The night starts with Welles, a stoner-rock four-piece from Arkansas, all styled like they were raised on Nirvana’s ‘Nevermind’. Yet despite their generic looks, the band have developed a sound that’s not so obvious, as if they have taken the lyrical immaturity of Weezer, and infused it with the shaky melancholy of early 90’s psychedelia and the sub-pop movement. In introducing their songs, they adopt again an immature approach, as frontman Jeh Sea Wells announces “This next song is called ‘Seventeen’, and it’s about being seventeen”, a similar line used for ‘Codeine’. However, I wouldn’t say this stereotype is to be taken at face-value, but rather be as a clever satire of their generic stoner-image.
There is an eager buzz in the Garage in the intermission between bands, with the age divide clear- indie kids at the front, and more mature gig-goers at the back. The former later prove to be the greater source of energy throughout the night, not being afraid to let loose and dance, while the older crowd generally stayed within a safe distance of the bar.
Highly Suspect soon strut onstage while a Michael Buffer-like voice booms through the venue, exciting the crowd, asking if they are “fucking ready”, launching straight into their set with their breakthrough single ‘Bath Salts’, and two more tracks from their 2015 debut album Mister Asylum. The band leave a 30 second pause between ‘Bath Salts’ and the follow up song ‘Lost’, with this build-up of anticipation encouraging the young crowd to explode during the song’s guitar-heavy intro.
Despite being coined ‘The Boy Who Died Wolf Tour’, very few songs were played from the album in comparison to Mister Asylum, with the debut proving much more popular among the crowd. In introducing politically focussed ‘Viper Strike’, Stevens calls out to inform the crowd that the band “hate [their] fucking president”. This declaration is unsurprising when considering the song’s direct and explicit attack on Trump, with the chorus “We’re all equal / Except for you / ‘Cause you’re an asshole, with an ugly point of view”.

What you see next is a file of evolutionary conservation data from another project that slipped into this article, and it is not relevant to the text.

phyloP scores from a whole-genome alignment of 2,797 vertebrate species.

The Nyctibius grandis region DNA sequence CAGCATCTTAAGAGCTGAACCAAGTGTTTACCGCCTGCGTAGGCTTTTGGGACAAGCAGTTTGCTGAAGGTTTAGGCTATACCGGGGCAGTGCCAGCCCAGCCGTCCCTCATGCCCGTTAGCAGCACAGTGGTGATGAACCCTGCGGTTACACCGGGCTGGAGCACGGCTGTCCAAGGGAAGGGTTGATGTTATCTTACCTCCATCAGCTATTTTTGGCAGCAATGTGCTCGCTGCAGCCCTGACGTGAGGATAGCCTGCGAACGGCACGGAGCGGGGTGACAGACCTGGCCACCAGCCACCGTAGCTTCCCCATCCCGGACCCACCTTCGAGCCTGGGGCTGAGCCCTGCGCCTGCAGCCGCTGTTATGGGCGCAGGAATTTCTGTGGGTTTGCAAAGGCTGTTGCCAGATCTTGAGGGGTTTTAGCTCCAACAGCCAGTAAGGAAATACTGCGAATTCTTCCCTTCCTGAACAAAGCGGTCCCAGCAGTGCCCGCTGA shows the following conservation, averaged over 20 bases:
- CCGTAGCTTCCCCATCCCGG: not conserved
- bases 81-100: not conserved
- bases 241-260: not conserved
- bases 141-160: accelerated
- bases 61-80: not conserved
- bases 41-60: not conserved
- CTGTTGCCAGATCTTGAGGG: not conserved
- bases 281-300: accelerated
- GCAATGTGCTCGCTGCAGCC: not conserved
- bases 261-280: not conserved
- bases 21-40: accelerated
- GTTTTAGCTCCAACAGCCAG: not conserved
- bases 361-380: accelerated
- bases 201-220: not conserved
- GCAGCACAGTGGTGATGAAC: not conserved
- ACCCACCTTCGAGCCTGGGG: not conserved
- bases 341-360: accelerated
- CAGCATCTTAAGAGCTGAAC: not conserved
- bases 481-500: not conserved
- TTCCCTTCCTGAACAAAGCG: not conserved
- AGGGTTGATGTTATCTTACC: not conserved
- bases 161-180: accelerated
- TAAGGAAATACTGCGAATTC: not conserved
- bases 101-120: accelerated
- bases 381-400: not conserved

The crowd are their most dormant when bassist Rich takes the helm with unreleased track ‘Round and Round’ – an honest, vocally spiralling song of heartbreak, demonstrating the diversity of this band’s talent. Later through the gig the crowd are again nullified, this time by Ryan Meyer’s three-part intense drum-solo. The crowd enjoy this for the first two segments, launching into a nervous pit, but by the third part this enthusiasm was lacking, which is unfortunate as Meyer exercised proof of real raw talent, which of the drummer more than not goes under-appreciated. He did not take this in bad spirit, though, as he proceeded to applaud himself before exiting the stage.
Perhaps the greatest misfortune of the night though was how Garage staff caused the encore the be cut short to just one song, on the premise that there was a “disco” after the gig, which had to take priority. Despite this set back the band immersed themselves in their last song ‘My Name Is Human’, which in parts is reminiscent of the rap-rock duo Twenty One Pilots.
Overall, Highly Suspect and Welles complimented each other nicely, delivering a night of heavy, emotionally and politically driven music, in which it remains a great shame that this had to be cut short by a venue that is typically supportive of the musicians it houses.
Image: Jenn Five